Underneath the amazing results in Ironman racing in the last few weeks, a trend is more and more noticeable: top athletes have "their" races and no other top athlete shows up to contest them. So you have races like the men's races at Roth, Austria or Switzerland, where besides the designated winner, there really wasn't any competition. On the women's side, it's been the case that top athletes absolutely avoid racing Chrissie Wellington.
These severe cases of "cherry picking" are even more pronounced in 1/2 Ironman racing, where you can have some races that are moderately competitive, while others are not competitive at all. Just as an example, Rhode Island 70.3 had 11 male and female pros starting the race.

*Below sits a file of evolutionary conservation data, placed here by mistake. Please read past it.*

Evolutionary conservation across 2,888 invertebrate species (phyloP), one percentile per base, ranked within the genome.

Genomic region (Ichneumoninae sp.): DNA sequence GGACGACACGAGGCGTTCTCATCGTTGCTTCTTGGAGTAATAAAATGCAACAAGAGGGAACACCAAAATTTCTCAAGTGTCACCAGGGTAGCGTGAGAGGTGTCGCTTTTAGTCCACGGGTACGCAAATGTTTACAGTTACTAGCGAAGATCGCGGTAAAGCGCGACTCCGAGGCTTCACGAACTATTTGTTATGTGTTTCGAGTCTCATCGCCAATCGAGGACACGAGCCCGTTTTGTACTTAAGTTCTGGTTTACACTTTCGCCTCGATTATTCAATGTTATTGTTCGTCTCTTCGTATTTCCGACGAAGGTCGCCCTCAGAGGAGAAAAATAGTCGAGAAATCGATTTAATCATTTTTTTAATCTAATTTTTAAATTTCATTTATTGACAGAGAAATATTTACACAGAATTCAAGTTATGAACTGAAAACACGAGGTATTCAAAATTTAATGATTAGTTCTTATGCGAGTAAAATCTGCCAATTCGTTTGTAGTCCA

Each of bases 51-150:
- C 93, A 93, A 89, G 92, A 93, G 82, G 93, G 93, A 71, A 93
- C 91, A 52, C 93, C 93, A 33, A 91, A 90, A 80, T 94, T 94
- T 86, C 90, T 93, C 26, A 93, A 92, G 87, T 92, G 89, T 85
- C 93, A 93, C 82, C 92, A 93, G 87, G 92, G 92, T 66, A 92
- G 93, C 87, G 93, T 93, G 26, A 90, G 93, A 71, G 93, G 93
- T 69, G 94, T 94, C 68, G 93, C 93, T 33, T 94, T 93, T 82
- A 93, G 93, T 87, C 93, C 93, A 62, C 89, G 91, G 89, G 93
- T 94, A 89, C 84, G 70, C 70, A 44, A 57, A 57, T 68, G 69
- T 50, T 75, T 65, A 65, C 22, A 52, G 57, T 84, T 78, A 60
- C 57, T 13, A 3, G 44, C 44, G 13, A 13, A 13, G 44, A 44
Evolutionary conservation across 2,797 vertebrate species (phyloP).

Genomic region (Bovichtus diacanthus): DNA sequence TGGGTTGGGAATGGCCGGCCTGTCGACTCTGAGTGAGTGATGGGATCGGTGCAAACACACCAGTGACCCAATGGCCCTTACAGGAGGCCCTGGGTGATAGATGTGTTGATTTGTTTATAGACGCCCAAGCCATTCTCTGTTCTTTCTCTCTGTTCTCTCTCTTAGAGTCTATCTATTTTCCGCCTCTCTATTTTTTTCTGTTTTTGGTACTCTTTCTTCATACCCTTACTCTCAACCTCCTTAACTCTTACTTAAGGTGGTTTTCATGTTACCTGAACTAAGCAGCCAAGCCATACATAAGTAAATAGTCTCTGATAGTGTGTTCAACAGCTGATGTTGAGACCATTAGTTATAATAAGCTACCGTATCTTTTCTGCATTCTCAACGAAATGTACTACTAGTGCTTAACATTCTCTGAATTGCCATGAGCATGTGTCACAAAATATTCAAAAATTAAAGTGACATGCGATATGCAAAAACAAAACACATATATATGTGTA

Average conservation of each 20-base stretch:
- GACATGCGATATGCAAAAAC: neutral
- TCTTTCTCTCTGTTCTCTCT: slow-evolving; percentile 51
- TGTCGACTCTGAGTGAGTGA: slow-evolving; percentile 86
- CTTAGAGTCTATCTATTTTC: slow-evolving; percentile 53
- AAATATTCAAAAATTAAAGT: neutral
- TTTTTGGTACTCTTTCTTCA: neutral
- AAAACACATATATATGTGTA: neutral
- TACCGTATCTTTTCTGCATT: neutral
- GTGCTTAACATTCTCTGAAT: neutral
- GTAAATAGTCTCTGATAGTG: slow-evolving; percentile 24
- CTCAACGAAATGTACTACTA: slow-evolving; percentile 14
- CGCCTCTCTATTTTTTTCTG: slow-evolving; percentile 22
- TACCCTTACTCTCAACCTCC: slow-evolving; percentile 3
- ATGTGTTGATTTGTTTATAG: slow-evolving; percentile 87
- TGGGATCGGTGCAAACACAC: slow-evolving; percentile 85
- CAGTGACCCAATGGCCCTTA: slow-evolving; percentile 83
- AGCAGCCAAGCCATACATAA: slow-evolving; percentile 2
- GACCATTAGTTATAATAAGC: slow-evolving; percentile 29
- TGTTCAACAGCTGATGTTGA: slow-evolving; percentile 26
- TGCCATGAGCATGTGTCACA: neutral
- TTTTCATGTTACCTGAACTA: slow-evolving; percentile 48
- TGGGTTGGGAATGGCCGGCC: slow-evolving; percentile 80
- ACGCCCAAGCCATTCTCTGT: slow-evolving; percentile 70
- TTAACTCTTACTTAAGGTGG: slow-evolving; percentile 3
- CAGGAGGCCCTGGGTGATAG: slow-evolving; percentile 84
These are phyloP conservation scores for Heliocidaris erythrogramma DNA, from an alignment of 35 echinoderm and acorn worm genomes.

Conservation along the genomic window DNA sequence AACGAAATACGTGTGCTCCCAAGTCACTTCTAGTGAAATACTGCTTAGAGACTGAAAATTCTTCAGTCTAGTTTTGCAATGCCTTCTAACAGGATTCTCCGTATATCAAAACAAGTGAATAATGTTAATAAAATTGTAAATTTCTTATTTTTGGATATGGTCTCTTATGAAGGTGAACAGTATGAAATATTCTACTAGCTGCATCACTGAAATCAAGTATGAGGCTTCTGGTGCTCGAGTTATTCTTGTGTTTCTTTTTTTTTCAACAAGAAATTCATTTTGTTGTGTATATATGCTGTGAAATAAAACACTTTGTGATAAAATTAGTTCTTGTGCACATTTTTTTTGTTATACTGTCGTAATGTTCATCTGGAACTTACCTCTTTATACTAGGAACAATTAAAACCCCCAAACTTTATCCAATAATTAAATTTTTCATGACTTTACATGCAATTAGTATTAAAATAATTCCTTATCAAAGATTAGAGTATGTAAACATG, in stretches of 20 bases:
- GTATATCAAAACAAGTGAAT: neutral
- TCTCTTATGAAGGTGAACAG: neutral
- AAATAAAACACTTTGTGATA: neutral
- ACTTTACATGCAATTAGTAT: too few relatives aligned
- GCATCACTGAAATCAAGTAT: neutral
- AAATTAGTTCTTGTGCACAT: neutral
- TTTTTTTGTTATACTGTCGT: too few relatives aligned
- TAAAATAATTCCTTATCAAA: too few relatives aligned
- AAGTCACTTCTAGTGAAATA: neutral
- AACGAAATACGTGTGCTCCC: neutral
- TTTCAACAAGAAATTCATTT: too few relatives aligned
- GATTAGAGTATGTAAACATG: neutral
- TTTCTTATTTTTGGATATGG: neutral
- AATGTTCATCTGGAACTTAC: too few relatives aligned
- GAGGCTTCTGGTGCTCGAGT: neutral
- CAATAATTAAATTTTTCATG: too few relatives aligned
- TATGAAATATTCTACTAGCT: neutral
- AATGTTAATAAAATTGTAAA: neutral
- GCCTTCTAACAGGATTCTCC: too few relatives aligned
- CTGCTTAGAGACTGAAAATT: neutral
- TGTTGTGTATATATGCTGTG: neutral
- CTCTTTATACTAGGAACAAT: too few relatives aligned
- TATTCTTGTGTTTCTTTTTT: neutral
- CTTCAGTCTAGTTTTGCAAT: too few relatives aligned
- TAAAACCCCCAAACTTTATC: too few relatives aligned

This trend isn't happening by chance, but it's the product of the pro rules that the WTC has implemented in the last few years, and particularly since it implemented the new Kona qualifying scheme.
In my opinion, the watering down of fields isn't helping the long-distance professional athletes in particular, but also the sport as a whole. A race where there really isn't any competition is not a race, but an event. In order for long-distance triathlon to grow into a serious sport, we need the best athletes racing each other at a few select events, where they compete for real prize-money. In order for us to have a sport and for it to grow, we need real racing, not cherry picking.